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This is a story that is slow to build. Ruso and Tilla return to his family home. A letter and a broken foot sends Ruso into the stifling summer heat of the South of France and his family. He and Tilla face his rackety family, the family's intractable debt problem, the heat of summer, and the hostility of the locals. Ruso feels obliged to sort it all out. Tilla's problems include Ruso's family and the mysteries of Roman customs.
All will be well, but not without a lot of luck and hard work. On the way the readers learn much about the life of Romans at work and play in the South of France. Simon Vance tells a good tale and, although this was my first audio tale of Ruso, I am sure I shall listen to more of the Medicus and Tilla.
1 of 1 people found this review helpful
[The author is known] This is the third of Ruth Downie's books, and it has maintained the same high standard. These are fun reading or listening as the case may be and I have all three on my mp3 player. I am awaiting the next installment. If you are a history, historical fiction or love things Roman, it is a great series, written with whit and a bit of irony.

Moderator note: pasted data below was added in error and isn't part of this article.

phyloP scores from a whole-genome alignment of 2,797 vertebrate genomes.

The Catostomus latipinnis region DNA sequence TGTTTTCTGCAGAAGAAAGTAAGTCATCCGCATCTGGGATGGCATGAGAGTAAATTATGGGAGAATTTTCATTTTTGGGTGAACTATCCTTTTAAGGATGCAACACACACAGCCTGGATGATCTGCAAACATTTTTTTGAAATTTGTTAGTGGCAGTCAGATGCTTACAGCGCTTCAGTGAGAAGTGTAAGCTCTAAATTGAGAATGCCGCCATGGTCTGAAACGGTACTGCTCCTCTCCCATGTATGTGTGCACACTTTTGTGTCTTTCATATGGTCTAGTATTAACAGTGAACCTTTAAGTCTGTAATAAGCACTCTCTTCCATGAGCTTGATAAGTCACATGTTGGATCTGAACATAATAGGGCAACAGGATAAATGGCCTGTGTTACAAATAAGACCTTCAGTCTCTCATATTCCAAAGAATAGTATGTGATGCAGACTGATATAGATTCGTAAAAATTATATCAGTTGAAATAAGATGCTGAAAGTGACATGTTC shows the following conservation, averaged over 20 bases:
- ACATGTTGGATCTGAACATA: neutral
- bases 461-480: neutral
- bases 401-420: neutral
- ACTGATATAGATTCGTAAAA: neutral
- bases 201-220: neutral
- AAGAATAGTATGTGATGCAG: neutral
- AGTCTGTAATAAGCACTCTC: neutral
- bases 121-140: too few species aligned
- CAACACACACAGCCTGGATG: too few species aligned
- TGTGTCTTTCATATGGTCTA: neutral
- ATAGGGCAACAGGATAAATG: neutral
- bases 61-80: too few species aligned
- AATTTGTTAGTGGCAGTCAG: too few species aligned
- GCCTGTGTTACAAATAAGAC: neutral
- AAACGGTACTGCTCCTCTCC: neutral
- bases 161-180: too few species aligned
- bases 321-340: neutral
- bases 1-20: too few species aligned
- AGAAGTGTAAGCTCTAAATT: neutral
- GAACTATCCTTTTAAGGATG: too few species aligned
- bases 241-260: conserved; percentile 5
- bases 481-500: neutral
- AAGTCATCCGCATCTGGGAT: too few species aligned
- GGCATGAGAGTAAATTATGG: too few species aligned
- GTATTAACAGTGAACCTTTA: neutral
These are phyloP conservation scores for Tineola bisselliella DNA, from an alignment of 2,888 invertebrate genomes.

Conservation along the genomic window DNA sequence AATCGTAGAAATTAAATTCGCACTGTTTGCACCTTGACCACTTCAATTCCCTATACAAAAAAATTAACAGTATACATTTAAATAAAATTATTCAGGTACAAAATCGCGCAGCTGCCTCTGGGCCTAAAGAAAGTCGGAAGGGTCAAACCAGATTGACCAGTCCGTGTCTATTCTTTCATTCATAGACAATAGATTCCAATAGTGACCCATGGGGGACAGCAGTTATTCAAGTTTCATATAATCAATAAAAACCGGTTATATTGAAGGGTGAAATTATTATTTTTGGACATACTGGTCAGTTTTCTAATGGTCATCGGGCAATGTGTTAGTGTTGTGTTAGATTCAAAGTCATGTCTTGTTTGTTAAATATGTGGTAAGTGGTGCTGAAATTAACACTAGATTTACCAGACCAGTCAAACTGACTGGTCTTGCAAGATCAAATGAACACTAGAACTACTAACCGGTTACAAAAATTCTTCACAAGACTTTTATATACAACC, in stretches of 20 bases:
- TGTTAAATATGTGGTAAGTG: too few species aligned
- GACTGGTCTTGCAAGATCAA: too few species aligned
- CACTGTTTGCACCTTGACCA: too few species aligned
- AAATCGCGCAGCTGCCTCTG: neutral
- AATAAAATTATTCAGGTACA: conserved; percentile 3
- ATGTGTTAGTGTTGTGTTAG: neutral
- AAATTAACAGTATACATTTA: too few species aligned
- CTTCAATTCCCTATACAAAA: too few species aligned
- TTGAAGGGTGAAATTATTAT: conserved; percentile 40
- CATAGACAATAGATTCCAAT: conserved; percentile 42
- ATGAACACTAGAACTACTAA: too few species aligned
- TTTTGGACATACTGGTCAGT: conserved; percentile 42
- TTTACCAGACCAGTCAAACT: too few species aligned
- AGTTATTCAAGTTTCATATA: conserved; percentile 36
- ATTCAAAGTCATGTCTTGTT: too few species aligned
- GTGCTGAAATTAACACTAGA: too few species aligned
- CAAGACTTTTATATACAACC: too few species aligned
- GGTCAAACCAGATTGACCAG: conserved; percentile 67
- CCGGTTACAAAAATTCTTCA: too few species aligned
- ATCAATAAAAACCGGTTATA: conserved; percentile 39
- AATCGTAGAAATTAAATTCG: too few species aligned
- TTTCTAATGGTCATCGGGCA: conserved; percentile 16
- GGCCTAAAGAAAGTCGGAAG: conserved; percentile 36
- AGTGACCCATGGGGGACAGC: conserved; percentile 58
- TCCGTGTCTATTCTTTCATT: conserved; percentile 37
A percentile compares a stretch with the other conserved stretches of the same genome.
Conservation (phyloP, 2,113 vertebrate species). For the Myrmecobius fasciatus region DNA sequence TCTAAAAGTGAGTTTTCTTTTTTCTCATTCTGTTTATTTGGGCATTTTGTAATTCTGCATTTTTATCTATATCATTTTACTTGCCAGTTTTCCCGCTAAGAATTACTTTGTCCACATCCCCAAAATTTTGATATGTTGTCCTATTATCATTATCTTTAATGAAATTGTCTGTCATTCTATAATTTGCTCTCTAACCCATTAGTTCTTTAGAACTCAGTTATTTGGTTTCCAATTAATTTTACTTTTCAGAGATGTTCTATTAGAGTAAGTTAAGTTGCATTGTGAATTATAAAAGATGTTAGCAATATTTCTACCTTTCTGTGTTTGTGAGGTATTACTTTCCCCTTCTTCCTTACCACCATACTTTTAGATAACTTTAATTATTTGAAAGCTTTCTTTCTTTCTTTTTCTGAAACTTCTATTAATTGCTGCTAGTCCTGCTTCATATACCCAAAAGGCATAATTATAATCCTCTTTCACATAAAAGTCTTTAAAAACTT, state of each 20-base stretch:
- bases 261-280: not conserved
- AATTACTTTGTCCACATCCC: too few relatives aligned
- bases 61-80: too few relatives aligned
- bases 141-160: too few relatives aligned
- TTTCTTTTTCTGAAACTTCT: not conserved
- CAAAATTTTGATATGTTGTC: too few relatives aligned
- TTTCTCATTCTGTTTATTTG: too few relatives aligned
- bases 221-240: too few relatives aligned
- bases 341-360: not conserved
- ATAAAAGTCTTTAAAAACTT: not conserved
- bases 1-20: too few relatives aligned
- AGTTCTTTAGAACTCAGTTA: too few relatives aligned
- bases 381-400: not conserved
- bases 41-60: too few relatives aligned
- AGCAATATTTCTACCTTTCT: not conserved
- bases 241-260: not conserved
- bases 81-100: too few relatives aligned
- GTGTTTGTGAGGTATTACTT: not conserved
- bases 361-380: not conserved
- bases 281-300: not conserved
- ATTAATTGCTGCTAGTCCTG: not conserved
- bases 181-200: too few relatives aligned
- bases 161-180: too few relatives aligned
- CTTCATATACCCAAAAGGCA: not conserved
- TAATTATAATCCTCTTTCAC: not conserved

12 of 12 people found this review helpful
As a fan of Lindsey Davis and Stephen Saylor, I am thrilled to have found Ruth Downie. In her third book featuring Roman medicus during the reign of Hadrian, she takes it to the next level. The first two books were enjoyable, but this volume is in an entirely different league. The change of setting from Roman Britain to Transalpine Gaul (modern Provence), takes Ruso into the bosom of his very dysfunctional family (who had been alluded to in previous books). While it's possible to read this book as a stand-alone, I would highly recommend reading the books in order in order to appreciate the characters' histories and development. I have a background in Classical History, and while I won't pretend there aren't some anachronistic elements, I was impressed by how much research Ms. Downie must have done to recreate the period. Unlike the more free-thinking Falco of Lindsey Davis's books, Ruso seems more a product of his era and culture.
8 of 8 people found this review helpful